The Clarets were made to pay for missing a host of opportunities in the first half, before astute changes from Graham Potter swung the game back in his favour.
Burnley weren’t clinical enough and it paid
After Tarkowski’s opener, Burnley were almost in cruise control.
Chris Wood stung the palms of Roberto Sanchez in the visiting goal, Jack Cork saw an effort sail over the bar that he should have kept down and Jay Rodriguez found the gloves of the ‘keeper when should have done better.
On top of that, the hosts hit the woodwork twice in the opening period, firstly through Johann Berg Gudmundsson who’s effort struck the inside of the post, before captain Ben Mee rattled the crossbar with a header from a corner.
Tarkowski then acrobatically volleyed well over the top from the rebound when he had the whole of the goal to find, and it was starting to seem like one of those ever-common days in front of goal for Burnley.
At halftime, you couldn’t help but think that they would rue the chances.
And they did.
Leading in the 72nd minute to behind in the 78th minute shows how quickly a game can get away.
But it should have been out of sight.
It isn’t a personnel issue either, Wood is one of the League’s top marksmen, Tarkowski and Mee have scored a number of times from set-pieces and Gudmundsson knows how to hit one.
But they need to be more clinical in front of goal when they get these chances.
The game could have been wrapped up inside half an hour.
So, how do they become more clinical?
It’s not a case of making them better finishers, it is about creating easier opportunities.
Wood is a physical player, so get the ball into him and let him bully the defenders, or find him in the box for a header, but he can do it with his feet too.
Countless times last year, Wood was in behind and scored a number of good goals with his feet from being played into space.
So yes, it is a finishing issue at times and that can be worked on, but The Clarets should focus on creating simpler, easier opportunities where they are more likely to score from.
South coast striker search must continue despite victory
Maupay lead the line well at times yesterday.
He put himself about, was a nuisance for Mee and Tarkowski, and got his goal at a vital point in the game.
However, and it is a big, however, the need for an attacking focal point was as clear yesterday as it ever has been for Brighton.
For the first 60 minutes, the visitors were being pushed back and needed an outlet.
Maupay managed to hold the ball a couple of times, and won fouls from the two centre-halves, but couldn’t get his team into the game.
A new target man forward would be better equipped at dealing with the physical centre-halves, whereas Maupay can get off them and pick up loose balls of flick-ons.
His goal showed what he can do in the box, he gets into the right areas, puts his body on the line and will score plenty of goals from inside the six-yard box.
But, without a player alongside him who is going to get his body in between the ball and his marker and get the others involved, how many of those chances will he have again?
Brighton won’t be able to cut through as many teams as easily as Yves Bissouma did for the equaliser to find Jakub Moder on the right, they will need to be more direct at times.
Take a look at their opponents yesterday.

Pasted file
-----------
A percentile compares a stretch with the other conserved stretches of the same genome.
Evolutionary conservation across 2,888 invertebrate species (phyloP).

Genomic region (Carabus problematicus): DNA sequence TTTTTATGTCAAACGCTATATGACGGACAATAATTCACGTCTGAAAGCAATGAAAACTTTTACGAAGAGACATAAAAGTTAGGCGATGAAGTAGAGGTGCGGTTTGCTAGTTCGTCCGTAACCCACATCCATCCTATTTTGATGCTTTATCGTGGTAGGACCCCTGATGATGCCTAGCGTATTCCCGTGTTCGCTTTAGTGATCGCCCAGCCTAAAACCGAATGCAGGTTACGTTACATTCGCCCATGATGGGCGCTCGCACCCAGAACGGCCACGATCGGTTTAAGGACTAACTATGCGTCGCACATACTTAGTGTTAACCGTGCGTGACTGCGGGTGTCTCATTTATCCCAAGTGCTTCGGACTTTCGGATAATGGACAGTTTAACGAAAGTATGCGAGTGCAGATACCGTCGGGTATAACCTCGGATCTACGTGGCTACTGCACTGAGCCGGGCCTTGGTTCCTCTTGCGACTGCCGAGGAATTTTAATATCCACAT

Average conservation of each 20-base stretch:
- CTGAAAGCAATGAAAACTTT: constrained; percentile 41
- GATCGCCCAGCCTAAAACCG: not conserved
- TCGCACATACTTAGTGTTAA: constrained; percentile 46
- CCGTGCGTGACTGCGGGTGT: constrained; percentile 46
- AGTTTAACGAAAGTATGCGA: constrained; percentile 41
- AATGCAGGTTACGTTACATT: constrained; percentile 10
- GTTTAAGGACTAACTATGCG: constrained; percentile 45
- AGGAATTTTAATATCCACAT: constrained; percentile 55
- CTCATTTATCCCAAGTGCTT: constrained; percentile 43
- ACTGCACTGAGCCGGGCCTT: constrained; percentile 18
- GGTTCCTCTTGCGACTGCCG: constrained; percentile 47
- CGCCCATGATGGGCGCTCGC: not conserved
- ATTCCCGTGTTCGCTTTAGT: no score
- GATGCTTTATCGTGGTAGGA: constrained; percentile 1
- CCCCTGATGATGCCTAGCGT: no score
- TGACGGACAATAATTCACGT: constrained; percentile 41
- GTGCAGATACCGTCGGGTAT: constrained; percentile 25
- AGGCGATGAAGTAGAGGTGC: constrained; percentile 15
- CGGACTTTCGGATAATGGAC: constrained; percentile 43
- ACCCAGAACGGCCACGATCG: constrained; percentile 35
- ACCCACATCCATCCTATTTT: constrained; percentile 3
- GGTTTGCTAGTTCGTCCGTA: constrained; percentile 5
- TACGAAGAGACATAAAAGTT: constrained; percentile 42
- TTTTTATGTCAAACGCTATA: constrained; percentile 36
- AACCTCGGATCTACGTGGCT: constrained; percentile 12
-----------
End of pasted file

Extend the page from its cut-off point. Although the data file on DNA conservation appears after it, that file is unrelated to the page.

Burnley have the right formation with the big man/little man combination up front, and the wide players bombing on past them, just not quite the right players.
A player of the ilk of Chris Wood would be exceptional for the way Brighton like to play: someone who can hold the ball up, get others involved and score a variety of goals.
That would be the answer Potter is looking for, and would make this season a much more comfortable ride for Albion fans.
Potter’s magical substitutions the difference, showing Dyche what he’s missing
When Moder and Mac Allister came on, the game turned.
Both had immediate impacts, Moder getting the first assist with his first touch and the Argentina international found the net with his.
It was genius from Potter, but he took advantage of a tiring Burnley.
That was evident as Brighton powered through the middle and Moder found himself in acres of space to be able to pick out his pass.
And then, for the second goal, no one tracked Mac Allister’s run through the middle and he had the freedom of Lancashire to slot his finish home.
Without sounding like a broken record, it highlighted the lack of depth within the Burnley squad once again.
But, those three names aren’t three names you would think of as game-changers at Premier League level.
Adam Lallana also came on, he replaced debutant Enock Mwepu at halftime, and he had a big impact too.
He created a bridge between the midfield and attack that was missing before the interval.
Yet, when Burnley needed a spark from the bench, they didn’t get it because it wasn’t there.
McNeil had ran himself into the ground as he was expected to be the main man, running the show, but he just drifted away as he legs deserted him.
Gudmundsson started brightly but can’t keep that up for 90 minutes, so McNeil is expected to be creating from first whistle to last.
Looking at the Brighton squad, they have assets that can all create behind the striker.
Leandro Trossard, Pascal Gross, Solly March, Lallana and Mac Allister just to name a few all create plenty of chances for their side.
A player or two of similar quality, if not better – Maxwel Cornet for example – would lift that workload from McNeil and give Dyche something to work with when they need a goal in the last 10 minutes of a game.
It is the first game of the season, far too early to make assumptions, but Brighton and Hove Albion have made a great start, Burnley not so much.